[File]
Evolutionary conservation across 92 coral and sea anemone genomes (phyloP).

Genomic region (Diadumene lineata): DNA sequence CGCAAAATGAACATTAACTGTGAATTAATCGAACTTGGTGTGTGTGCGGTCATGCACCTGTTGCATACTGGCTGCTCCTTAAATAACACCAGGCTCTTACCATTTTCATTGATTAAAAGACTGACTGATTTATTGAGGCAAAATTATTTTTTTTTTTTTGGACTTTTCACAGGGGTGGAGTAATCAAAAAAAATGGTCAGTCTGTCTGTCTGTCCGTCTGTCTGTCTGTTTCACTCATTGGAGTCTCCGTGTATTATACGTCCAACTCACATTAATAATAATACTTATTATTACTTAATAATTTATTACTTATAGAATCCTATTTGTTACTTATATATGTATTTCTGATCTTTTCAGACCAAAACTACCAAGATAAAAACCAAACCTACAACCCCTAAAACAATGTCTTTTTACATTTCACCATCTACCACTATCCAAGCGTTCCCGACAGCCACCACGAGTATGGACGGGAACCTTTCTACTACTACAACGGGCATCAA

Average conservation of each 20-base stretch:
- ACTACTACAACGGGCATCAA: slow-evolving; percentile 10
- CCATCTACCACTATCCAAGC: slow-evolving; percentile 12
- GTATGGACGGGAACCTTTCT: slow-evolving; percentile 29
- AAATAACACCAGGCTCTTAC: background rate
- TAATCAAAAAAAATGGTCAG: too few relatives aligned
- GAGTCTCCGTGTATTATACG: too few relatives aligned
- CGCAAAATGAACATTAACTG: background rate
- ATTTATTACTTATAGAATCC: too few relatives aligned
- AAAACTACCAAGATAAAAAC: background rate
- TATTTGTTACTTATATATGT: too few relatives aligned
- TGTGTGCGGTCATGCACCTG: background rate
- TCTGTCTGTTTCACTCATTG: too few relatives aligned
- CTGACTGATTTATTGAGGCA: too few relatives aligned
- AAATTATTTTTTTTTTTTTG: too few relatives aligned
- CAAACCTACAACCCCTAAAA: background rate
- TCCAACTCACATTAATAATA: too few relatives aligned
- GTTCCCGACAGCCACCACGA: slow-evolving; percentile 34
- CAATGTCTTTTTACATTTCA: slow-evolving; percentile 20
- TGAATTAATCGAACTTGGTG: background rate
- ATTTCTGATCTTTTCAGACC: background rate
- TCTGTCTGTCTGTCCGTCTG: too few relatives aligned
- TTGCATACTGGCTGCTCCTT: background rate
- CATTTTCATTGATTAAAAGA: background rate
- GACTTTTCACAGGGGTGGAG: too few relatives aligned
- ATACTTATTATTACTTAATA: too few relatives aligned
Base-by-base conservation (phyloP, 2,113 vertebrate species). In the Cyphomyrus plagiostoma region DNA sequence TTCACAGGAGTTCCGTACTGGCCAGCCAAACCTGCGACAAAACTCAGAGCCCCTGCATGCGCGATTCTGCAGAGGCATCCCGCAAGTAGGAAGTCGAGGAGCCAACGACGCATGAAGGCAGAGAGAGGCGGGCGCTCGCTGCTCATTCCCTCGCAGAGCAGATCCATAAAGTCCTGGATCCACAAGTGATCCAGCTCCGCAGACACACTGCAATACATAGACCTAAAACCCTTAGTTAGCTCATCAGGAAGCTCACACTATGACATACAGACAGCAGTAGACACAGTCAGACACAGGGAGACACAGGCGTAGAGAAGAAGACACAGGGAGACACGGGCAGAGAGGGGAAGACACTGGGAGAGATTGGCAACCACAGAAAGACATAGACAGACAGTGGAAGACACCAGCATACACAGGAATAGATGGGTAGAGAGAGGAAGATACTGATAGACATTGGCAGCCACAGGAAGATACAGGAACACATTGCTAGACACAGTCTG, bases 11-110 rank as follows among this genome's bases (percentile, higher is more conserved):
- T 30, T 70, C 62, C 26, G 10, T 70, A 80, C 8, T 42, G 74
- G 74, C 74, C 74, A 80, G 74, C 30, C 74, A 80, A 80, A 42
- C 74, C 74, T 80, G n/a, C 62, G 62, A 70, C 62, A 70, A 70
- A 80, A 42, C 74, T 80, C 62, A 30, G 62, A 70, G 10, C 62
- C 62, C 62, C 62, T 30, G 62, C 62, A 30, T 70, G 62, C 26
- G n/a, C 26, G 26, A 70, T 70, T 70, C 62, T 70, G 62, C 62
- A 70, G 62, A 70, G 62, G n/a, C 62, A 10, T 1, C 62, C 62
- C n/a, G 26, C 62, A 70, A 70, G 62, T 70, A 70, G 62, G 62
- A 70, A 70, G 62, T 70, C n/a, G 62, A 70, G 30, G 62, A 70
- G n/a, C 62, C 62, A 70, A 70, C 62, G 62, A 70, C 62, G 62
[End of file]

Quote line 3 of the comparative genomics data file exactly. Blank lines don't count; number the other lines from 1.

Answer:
Average conservation of each 20-base stretch: